recognition of ?-glucan carbohydrate structures and mannose by this particular
integrin (Forsyth et al., 2001).

?2
integrins are activated by phosphorylation. Integrin molecules are switched to
an active composition from a folded inactive composition upon binding. This is
triggered through extracellular matrix-integrin binding. Activation can also
occur as a result of intracellular proteins connecting the integrin to the
cytoskeleton. (Alberts et al., 2002).

Following these changes, a cascade of
events is activated; shown in figure 4. The proteins talin and kindlins are
essential in the activation of integrins. Interaction of talin-H with the
cytoplasmic tails, for example (Das et al.,
2014). Talin binding can also depend on other factors. For instance, in the
presence of phospholipids some integrins binding affinity greatly increases
indicating the important role of appropriate talin-integrin binding (Kalli et al., 2010). Higher affinity of talin-H
is seen in integrin groups such as the ?2 family indicating the need for quick
and effective activation, particularly important considering their influence in
the immune system in the production of adaptive and innate immune responses,
for example (Das et al., 2014). Binding
of the talin-F3 occurs when this domain identifies two areas of the ?
cytoplasmic tails, one of which is on the NPxY/F motif. These motifs are found
in the middle of most ? cytoplasmic tails. This reaction results in disjoining
of the ? and ? subunits throughout, and extends into the membrane. This binding
is vital as it leads to the recruitment of further molecules until for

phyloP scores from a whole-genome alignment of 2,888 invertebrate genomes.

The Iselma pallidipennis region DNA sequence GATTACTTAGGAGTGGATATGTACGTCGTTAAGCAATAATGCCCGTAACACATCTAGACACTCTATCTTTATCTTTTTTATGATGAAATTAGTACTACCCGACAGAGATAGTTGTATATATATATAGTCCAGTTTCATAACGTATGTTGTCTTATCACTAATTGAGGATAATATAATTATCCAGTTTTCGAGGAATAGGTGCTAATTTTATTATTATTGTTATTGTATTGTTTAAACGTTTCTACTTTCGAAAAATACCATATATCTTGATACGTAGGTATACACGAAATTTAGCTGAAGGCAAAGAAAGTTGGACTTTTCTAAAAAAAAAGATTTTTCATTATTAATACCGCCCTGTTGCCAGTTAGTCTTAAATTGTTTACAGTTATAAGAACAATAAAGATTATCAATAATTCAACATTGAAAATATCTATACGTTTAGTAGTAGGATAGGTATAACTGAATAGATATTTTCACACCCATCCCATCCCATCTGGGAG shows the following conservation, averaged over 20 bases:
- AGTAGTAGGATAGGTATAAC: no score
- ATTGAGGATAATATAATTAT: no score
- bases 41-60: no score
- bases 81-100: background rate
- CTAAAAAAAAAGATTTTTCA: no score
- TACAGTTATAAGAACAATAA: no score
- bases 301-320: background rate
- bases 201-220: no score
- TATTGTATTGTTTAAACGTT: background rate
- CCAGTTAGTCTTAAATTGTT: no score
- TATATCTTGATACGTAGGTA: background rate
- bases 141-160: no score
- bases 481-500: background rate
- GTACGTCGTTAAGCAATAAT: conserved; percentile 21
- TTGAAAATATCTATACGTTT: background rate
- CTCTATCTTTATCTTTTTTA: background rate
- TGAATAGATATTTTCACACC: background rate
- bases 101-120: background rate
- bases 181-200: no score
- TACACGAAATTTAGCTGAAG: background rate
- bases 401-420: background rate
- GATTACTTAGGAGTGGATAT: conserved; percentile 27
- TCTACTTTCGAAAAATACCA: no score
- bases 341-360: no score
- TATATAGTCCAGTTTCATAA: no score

instance, the eventual step of Arp 2/3 and resulting effects on the actin
cytoskeleton with actin. This stimulates and enables cellular motility (Das et al., 2014). Cellular motility
enabling epithelial-mesenchymal transitions (EMT) for instance. For example, expression
of the ?V?6 integrin is associated with EMT. This particular integrin is found
in epithelial tissues suffering inflammation or undergoing the process of wound
healing but also invasive edge carcinomas. The EMT process is a key step in
cancer progression, with movement through the basal membrane, invasion and
intravasation enabling change from a cancer in-situ to metastasis.

Integrins are crucial components with an influence in
cancer progression. Tumour interactions with leukocytes which involve these
integrins contribute to the formation of metastatic lesions and cancer cell
adhesion, such an interaction is demonstrated in figure 5. For example, heparin
which interacts with the ?2?X integrins has been shown to have a
good impact on patient survival. Also, there are some studies to suggest
heparin can interfere with leukocyte recruitment and binding to the endothelium.
Preclinical studies have demonstrated heparin’s anti-metastatic actions in
various animal models and its role as a cell adhesion inhibitor. Also noted is
the role of integrins within the metastatic cascade (Bendas & Borsig,
2012).

In conclusion, although not always directly,
integrins have a key place in the invasion and motility abilities of cells and
underpin various systems including the adaptive and innate immune system. A
link is also present between integrin actions and cancer and metastasis.